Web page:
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Link Planning for Wireless LAN (WLAN)

This page may be helpful in predicting the performance of (future) WLAN radio links.  

Link power budget

The link power budget is the computation of the whole transmission chain. 

A radio Link consists of three basic elements: 

  • Effective transmitting power:  transmitter power [dBm] {minus} (cable +connector) loss [dB] {plus} antenna gain [dBi]
  • Propagation loss [dB]: Free space loss [dB].
  • Effective receiving sensibility:  antenna gain[dBi]- cable loss [dB]- receiver sensitivity [dBm]

For a proper WLAN performance, the transmitting power +  propagation loss + receiving sensitivity must be greater than 0 . The remain gives the margin of the system. A good WLAN link has 6 to 10 dB margin. 

Note: As transmitting and receiving properties are not always identical at both sides, a link budget calculation must be performed for BOTH directions!

This page  can be used to perform all calculations that are needed to get an idea of the Link Budget of the radio Link that is investigated.  In other words: using this page you can predict if a projected radio link will be possible or not 

Please note:  These calculations are theoretical. and represent only the maximum achievable performance  for a system. In real life  interferences can occur from other radio sources (such as other WLAN networks, bluetooth, microwaves). Also atmospheric losses (air moisture, scattering, refraction), badly pointed antenna, reflections, can affect the link performance. .

The Link Budget Calculation


Transmitter output power (common WLAN: +15dBm) 

  Cable loss  (Normally -3 to -10 db, calculate here)  Add connector loss (neg) dB
  Antenna gain (0dB, 8 dB (biquad) (+15 db, (helix) +24 dB (parabolic)   dBi
Propagation Free space loss (negative value! Calculate here)   dB
Receiving Antenna gain (0dB, 8 dB (biquad) ( +15 db, (helix) +24 dB (parabolic dBi
  Cable loss  (Normally -3 to -10 db, calculate here)  Add connector loss (neg) dB
  Receiver sensitivity (depending on manufacturer between  -78 to -85 dBm @ 11 Mbps)   dBm
Total Remaining margin: dB
Legal limit  

1) To achieve a very reliable link, a margin of at least 10 dB is needed. This accommodates for local fading (= variations of signal strength caused by refelections). A 4 to 6 dB margin  is needed if the link reliability is moderate. 
2) check if  Fresnell  and/or  diffraction limitations apply. Add extra losses to the margin that is needed 
3) Polarisation errors: add 3 dB to the required margin when helical antennas  to horizontal or vertical antennas are used. add 30 dB in the case of polarity mismatch between antennas. (Hor/vert antenne or left/right rotating antennas). 

Some remarks regarding optimizing Link Power Within Legal Limits. 

  • For achieving legal long range links you must strive to get always an EiRP of 20 dBi, being the legal limit (in Europe).
  • If you are going to use a high gain antenna (> 5dBi), (for ranges > 1km),  you MUST REDUCE the output power in order to stay within the legal power limit. This must be done without affecting the receivers' sensitivity, so it can ONLY be done inside the WLAN equipment, so BEFORE to the RF send/receive switch.  You'll have to find WLAN equipment that is able to reduce its power internally.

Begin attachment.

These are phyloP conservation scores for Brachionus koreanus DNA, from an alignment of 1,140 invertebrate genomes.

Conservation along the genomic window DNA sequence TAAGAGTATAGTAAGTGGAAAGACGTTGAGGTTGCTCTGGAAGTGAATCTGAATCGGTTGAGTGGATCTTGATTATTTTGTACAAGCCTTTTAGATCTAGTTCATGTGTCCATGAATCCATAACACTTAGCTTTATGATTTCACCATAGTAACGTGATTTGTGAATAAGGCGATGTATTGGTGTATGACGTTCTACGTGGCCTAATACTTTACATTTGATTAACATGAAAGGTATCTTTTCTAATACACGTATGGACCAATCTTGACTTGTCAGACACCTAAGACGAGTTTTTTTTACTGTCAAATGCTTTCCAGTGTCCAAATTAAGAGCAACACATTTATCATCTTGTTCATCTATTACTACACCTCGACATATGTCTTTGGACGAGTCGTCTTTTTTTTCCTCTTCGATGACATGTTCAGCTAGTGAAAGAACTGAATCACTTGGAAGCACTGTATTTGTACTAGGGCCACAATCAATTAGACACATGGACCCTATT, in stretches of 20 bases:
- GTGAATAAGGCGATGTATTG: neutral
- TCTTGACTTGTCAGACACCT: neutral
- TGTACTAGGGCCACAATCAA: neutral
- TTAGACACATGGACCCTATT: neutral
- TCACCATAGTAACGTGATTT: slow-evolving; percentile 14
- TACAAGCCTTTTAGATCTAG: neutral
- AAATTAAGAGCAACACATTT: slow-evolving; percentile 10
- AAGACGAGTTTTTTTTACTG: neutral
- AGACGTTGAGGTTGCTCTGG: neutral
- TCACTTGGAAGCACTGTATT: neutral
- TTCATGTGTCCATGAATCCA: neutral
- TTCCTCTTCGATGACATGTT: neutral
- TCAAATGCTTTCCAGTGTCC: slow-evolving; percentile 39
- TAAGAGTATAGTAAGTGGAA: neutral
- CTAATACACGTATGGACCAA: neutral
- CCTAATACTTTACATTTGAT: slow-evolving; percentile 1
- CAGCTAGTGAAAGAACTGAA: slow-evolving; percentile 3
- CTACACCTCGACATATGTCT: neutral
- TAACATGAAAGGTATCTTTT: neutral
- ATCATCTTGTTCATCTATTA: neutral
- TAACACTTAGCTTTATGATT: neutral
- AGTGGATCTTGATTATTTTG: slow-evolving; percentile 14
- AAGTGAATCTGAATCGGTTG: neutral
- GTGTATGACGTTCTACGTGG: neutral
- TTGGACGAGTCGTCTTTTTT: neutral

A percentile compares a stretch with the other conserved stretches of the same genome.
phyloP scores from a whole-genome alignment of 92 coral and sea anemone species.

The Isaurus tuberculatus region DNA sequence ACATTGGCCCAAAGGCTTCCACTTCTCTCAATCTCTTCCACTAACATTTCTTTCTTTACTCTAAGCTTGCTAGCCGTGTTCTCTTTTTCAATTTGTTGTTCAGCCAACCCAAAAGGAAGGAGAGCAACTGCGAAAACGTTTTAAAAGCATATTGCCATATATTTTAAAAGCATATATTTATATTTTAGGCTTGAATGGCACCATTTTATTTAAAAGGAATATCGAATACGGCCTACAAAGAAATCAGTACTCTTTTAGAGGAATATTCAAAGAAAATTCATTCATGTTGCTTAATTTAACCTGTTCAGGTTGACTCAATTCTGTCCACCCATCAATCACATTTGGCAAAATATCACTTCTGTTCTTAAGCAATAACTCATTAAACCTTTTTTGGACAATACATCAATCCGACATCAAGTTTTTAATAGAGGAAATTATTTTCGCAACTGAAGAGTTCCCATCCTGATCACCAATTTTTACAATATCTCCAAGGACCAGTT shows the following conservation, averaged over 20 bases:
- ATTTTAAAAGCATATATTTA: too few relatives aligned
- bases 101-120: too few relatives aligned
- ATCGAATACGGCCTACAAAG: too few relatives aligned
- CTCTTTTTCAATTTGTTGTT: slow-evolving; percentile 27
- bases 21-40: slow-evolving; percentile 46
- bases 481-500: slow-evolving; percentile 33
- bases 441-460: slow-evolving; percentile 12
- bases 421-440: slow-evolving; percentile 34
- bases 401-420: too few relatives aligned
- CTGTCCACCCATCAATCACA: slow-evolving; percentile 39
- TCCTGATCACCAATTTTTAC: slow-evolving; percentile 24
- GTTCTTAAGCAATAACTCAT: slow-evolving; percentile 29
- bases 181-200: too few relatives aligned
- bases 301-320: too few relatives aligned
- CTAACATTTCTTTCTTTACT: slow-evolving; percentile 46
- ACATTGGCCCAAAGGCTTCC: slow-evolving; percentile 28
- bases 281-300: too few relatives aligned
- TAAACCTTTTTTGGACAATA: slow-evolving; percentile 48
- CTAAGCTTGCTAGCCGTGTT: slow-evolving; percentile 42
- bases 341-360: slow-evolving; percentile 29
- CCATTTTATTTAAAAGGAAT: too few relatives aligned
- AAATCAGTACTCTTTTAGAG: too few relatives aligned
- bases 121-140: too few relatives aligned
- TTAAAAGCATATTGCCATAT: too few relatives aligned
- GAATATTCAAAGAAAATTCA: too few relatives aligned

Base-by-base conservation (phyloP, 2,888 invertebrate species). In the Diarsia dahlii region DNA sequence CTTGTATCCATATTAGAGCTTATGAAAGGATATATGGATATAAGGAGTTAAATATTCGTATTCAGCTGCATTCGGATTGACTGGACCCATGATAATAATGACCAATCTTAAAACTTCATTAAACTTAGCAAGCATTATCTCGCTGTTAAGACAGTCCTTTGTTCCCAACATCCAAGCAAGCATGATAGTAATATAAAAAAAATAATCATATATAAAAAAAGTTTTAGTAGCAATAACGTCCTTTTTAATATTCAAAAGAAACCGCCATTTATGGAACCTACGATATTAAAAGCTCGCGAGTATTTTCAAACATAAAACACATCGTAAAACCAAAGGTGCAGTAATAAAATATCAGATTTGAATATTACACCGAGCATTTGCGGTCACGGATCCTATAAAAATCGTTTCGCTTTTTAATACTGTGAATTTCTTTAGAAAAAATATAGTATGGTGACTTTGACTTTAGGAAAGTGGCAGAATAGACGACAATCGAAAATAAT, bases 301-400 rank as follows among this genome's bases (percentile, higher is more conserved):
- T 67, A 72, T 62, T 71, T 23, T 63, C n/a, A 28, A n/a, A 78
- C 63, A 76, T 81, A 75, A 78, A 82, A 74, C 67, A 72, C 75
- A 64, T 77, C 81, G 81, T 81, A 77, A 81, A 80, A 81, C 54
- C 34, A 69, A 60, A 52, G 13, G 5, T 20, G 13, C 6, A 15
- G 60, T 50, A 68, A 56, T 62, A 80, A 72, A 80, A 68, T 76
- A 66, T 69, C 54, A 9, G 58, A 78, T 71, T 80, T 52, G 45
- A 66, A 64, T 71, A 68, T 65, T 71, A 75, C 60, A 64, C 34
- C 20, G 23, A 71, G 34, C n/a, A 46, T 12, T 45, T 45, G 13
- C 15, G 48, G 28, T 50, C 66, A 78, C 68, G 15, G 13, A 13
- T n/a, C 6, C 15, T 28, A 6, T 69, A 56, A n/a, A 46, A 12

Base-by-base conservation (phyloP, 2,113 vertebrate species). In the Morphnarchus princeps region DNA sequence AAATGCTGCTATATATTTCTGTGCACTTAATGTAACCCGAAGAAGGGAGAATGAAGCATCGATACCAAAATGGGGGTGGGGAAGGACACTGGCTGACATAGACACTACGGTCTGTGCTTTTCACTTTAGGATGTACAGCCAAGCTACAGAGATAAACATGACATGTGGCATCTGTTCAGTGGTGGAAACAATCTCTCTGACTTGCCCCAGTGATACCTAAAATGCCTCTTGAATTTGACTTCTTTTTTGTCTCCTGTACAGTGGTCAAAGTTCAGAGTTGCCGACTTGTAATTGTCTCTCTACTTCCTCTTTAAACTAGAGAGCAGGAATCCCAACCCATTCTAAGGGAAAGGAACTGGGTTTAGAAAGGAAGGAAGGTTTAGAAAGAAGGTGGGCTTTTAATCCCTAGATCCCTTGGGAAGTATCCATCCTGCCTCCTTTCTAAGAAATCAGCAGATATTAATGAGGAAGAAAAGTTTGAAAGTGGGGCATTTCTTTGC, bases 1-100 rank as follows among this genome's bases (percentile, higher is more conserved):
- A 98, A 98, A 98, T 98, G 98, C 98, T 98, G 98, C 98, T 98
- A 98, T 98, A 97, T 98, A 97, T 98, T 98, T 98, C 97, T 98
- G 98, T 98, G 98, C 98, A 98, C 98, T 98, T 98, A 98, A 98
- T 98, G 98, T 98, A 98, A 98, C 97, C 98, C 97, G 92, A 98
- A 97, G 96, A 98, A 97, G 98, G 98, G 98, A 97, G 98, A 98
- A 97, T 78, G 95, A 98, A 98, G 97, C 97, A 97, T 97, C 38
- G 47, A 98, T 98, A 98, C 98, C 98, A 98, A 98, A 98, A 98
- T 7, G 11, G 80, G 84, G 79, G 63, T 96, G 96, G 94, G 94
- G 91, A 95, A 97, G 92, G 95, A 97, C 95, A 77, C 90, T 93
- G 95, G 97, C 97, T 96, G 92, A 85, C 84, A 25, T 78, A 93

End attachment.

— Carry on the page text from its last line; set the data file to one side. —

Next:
• Note that receiver sensitivity varies  much more over equipment manufacturers  than output power. sensitivity can vary over 10 dB(!) Since output power is limited by legal limits, you MUST find yourself the most sensitive receiver that's available. It's  NOT a highest transmitter's power that does the job for legal limit links,  it's the best receiver's sensitivity! 
  • Example 1: legal range of standard 15 dBm Wlan equipment , 3 dB cable loss and an 8 dBi antenna is roughly 1 km.  
  • Example 2: Equipment op Breezecom can reduce power to 4 mW  (6dBm), which corresponds with a theoretical reliable link  of 2.7 km with a 10 dB fade margin. 
  • Example 3: With a 24 dB dish the output power must be reduced to -4 dBm (yes, only 0.4 mW (!) to stay within the legal limits of 20dBm. However, the maximum range for a reliable link will be 8,5 km, thanks to the highly increased antenna gain in the receiver path. Yes, this is true! 
    The output power of the BreezeNET DS.11 can be set at a level of -4, -2, 4, 6, 12 or 14 dBm. (Info from Kees, PA3HAN). So the breezeNET DS.11 is ideal for Long Range Legal Limit Link experiments 
    In the case you have knowledge of other WLAN equipment having the feature of setting the output power at a very low level, please let me know at ' pa0hoo at'.  
  • An interesting thought for those who really do want to perform  Long Range Legal Limit Link experiments: 
    A potential alternative solution could be in using the 'second' receiving only antenna, that most Wlan equipment have. This 'receiving only' antenna is used for diversity reception. Despite that such an antenna has been designed for receiving only,  it has usually has a -20dB leakage during transmitting. That means that a +15 dBm output level at the 'first' transmitting antenna generates  a -5 dBm output level transmitting level at the 'second' receiving antenna. And that is exactly the level that's needed for the 8,5 km legal limit link of example nr 3. So, basically you can connect a 24 dBi antenna to the receiving antenna connector in order to achieve a legal limit long range link. Extra advantage is, that you still can use the existing local transmitting/receiving  antenna in order to connect to local wlan equipment.  Interesting thought, isn't it?